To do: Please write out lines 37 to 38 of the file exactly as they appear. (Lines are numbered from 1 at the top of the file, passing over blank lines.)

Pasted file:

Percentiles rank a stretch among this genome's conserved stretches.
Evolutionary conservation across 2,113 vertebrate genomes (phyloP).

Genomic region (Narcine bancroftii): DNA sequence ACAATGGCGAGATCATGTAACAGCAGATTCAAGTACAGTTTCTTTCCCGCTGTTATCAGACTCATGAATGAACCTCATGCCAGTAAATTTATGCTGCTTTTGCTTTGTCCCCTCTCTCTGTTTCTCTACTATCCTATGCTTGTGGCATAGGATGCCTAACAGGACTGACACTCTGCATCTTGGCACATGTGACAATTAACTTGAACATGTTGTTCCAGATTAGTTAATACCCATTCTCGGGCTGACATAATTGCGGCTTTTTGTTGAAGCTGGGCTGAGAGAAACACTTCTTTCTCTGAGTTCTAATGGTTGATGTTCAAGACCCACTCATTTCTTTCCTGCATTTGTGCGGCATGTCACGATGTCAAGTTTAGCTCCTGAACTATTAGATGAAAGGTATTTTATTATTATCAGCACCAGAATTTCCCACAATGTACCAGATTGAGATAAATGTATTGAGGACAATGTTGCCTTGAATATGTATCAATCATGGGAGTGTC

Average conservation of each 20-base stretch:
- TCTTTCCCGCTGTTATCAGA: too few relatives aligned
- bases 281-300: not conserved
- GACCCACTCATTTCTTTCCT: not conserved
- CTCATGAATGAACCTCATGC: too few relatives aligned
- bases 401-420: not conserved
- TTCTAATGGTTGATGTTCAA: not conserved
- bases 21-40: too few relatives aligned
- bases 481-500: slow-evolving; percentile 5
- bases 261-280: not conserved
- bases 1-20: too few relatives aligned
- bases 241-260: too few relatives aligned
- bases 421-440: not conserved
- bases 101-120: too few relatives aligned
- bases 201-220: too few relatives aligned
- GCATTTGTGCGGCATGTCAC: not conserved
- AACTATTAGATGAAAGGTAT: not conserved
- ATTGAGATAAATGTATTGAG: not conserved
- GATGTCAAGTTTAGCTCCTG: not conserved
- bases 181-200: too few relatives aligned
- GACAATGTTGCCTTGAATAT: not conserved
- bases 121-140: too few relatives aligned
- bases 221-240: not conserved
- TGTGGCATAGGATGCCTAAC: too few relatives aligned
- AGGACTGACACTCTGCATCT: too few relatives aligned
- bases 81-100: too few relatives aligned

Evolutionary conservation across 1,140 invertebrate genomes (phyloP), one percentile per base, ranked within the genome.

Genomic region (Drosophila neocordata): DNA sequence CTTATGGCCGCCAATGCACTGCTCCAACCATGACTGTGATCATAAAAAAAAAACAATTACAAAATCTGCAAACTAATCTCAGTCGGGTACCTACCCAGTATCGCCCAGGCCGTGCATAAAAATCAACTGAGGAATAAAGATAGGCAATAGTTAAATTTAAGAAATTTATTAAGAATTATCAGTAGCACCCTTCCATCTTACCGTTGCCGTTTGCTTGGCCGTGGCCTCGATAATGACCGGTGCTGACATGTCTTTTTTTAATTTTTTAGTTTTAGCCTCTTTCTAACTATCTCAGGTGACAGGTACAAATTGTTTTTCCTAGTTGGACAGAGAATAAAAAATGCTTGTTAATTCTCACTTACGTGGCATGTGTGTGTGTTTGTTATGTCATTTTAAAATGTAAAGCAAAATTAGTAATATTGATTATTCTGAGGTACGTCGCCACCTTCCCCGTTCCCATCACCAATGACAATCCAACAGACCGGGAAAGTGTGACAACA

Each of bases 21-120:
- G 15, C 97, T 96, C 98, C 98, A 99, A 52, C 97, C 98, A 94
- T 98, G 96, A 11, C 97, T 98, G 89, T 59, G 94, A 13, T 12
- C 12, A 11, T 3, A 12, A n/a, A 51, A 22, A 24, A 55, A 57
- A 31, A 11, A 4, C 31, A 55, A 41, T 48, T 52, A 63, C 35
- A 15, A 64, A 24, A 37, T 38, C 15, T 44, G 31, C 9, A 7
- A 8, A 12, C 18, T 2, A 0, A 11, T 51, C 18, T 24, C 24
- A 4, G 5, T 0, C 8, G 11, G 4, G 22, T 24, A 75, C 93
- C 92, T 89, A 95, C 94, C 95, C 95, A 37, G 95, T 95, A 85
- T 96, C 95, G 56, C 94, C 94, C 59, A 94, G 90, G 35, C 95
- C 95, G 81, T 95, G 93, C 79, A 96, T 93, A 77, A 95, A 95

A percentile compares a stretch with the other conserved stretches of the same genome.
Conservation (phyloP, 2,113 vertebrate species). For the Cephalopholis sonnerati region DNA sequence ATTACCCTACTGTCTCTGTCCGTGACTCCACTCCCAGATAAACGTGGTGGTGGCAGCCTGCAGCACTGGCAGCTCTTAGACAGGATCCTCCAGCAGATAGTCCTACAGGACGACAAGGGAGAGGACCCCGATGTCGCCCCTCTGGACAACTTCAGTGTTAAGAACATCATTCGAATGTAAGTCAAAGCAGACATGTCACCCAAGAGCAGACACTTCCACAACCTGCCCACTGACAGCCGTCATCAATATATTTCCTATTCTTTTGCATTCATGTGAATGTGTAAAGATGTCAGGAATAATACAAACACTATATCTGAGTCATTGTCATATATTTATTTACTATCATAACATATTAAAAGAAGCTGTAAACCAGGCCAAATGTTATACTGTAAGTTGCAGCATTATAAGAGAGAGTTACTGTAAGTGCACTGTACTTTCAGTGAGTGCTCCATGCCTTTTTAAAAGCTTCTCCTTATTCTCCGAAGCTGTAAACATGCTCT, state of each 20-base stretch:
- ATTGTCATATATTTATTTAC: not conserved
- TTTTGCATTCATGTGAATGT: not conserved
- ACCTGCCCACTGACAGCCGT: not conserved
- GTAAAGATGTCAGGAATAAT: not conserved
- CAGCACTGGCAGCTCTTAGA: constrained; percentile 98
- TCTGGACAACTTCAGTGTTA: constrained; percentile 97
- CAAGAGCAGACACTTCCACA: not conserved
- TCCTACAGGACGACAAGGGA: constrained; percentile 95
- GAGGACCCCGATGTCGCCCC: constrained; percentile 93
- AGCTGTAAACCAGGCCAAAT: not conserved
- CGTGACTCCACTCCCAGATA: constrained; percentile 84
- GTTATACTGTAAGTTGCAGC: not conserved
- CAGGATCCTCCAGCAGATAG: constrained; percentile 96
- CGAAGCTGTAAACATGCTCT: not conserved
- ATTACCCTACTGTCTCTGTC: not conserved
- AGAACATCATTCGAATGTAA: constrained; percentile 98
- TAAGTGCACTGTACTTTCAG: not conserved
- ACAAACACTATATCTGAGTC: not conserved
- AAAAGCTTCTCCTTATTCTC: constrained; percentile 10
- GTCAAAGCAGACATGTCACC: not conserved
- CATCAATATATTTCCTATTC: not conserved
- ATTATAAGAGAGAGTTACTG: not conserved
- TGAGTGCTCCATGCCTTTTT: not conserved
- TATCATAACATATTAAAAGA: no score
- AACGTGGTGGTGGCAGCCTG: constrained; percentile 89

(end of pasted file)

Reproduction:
- A 15, A 64, A 24, A 37, T 38, C 15, T 44, G 31, C 9, A 7
- A 8, A 12, C 18, T 2, A 0, A 11, T 51, C 18, T 24, C 24